Speakers:

  • Heba Amin
  • Nathan Ensmenger
  • Wilko Hardenberg
  • Helen Pritchard

What emerging digital technologies may also play a role in mitigating and adapting to climate change, and where do the perils and pitfalls lie? How might digital technologies even change the way we think about ‘the human’ and our place within the planetary ecology? And what are the biggest questions we should be asking ourselves about digital technologies today?

This event forms part of the Sussex Humanities Lab’s Open Workshop Series and CDCS’s Autumn Seminar Series. It is open to all.


Greening the Digital Humanities

November 10th, 16:00 – 17:30 GMT  Online

While the first joint event (Nov 3rd) focuses on theories, perspectives, principles, and inspirations, the second event shifts to thinking about practice, collaboration, and community-building. In it we will discuss the issues we have encountered, the problems our community can solve, and assemble actions we will take together.

The core participants will be DH researchers, along with other key stakeholders. Together we will explore: How do we, as individuals and as organisations, address the environmental dimension of the digital technologies we use? Where should we turn to for best practice? Where is research and innovation most urgently needed, and who should be doing it? What are the politics and ethics of greening the digital, and where do the biggest controversies lie? What challenges, risks and trade-offs might we face?  As Margaret Atwood has suggested, “climate change” might be better termed “everything change.” How might the transition to a zero carbon economy transform what we do, and how we define our own expertise and responsibilities? In a world where so much is digitally entwined, and ecologically interconnected, how can knowledge and responsibility be justly distributed?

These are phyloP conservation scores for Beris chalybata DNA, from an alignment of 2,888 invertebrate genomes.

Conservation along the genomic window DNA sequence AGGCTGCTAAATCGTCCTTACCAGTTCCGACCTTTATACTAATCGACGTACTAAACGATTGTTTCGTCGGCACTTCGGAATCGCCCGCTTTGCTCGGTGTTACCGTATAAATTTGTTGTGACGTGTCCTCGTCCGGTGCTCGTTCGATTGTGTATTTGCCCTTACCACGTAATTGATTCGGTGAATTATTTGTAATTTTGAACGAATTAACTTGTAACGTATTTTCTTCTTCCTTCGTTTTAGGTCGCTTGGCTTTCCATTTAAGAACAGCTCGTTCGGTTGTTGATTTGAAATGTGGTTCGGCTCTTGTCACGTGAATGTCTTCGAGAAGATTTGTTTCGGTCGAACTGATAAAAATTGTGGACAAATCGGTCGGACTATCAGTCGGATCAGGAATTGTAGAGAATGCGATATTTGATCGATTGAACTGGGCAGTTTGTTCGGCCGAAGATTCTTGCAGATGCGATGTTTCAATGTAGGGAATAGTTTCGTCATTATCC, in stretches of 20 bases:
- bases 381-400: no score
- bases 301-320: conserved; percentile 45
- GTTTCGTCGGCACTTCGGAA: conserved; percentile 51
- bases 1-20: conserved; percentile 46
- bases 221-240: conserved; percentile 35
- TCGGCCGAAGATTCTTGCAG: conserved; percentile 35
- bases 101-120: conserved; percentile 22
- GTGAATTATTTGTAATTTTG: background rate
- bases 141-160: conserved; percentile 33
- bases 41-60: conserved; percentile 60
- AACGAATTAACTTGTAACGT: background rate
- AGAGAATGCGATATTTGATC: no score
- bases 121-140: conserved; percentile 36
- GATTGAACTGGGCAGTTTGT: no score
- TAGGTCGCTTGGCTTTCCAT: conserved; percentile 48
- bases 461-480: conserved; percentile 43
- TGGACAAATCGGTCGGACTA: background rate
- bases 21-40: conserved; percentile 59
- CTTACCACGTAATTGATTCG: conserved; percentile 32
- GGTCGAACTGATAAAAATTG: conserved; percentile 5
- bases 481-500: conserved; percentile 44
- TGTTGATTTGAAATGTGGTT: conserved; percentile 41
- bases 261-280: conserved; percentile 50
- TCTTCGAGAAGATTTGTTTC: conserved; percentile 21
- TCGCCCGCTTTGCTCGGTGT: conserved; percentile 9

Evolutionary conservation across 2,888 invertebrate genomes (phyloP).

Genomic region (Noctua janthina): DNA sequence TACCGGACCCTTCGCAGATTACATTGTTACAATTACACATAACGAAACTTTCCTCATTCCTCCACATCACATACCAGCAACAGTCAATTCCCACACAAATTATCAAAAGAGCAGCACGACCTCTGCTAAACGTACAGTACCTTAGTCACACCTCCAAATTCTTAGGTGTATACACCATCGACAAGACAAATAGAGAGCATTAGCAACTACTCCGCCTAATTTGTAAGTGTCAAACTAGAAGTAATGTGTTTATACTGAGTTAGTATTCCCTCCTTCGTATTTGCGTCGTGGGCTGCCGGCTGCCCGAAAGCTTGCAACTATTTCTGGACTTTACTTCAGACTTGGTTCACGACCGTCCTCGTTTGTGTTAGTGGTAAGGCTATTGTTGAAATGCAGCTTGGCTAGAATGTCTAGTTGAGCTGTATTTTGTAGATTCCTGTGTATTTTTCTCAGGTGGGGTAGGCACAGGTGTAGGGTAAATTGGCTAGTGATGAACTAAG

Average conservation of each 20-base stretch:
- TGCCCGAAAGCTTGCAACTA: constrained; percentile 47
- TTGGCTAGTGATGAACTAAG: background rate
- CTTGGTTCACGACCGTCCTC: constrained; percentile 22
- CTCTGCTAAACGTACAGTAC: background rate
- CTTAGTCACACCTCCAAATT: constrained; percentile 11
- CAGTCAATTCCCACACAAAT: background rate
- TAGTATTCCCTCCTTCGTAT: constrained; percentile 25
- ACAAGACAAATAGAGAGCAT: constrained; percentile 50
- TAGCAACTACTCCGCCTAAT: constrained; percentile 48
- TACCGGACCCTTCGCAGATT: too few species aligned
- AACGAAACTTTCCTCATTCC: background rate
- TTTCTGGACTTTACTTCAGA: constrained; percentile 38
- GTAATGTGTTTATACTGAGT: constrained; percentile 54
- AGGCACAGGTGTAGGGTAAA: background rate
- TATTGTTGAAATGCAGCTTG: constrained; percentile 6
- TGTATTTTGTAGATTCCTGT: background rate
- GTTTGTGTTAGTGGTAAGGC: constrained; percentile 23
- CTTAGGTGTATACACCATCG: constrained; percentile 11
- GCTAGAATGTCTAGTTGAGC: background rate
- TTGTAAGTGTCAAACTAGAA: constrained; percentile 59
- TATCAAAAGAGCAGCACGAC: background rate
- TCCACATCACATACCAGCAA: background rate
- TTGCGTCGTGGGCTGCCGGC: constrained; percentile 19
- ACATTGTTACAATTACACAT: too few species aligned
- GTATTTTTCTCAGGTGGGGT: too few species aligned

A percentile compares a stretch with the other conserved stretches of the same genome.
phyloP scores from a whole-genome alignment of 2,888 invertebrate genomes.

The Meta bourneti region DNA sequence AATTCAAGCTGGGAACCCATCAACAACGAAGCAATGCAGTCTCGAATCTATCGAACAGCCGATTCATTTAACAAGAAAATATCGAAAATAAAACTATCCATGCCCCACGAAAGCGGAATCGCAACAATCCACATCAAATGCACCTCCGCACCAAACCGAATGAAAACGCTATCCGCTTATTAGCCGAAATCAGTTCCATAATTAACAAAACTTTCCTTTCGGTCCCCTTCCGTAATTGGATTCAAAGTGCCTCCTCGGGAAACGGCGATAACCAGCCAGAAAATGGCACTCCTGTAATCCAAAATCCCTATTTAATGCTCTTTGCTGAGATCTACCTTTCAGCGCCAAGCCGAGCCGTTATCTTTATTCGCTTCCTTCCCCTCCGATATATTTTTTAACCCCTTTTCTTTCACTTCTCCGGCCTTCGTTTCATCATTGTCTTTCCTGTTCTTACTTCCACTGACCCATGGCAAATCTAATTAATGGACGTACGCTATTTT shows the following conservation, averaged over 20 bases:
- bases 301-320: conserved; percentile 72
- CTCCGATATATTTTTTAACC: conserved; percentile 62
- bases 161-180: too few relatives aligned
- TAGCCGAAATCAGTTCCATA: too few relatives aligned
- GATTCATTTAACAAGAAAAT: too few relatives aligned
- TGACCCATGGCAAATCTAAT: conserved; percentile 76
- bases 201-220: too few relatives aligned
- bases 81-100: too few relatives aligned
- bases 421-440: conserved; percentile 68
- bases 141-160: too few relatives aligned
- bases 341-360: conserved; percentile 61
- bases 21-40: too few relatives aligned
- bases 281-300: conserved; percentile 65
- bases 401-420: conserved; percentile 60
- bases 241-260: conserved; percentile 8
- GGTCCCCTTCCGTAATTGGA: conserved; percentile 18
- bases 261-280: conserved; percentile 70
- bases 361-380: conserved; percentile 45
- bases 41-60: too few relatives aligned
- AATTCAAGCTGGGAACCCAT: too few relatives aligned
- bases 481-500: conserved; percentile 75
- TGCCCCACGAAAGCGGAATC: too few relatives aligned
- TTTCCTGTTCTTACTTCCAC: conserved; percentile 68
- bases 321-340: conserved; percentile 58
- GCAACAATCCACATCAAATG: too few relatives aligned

The 10th November workshop is invite only. If you are interested in participating, please contact j.c.walton@sussex.ac.uk and briefly outline your interest.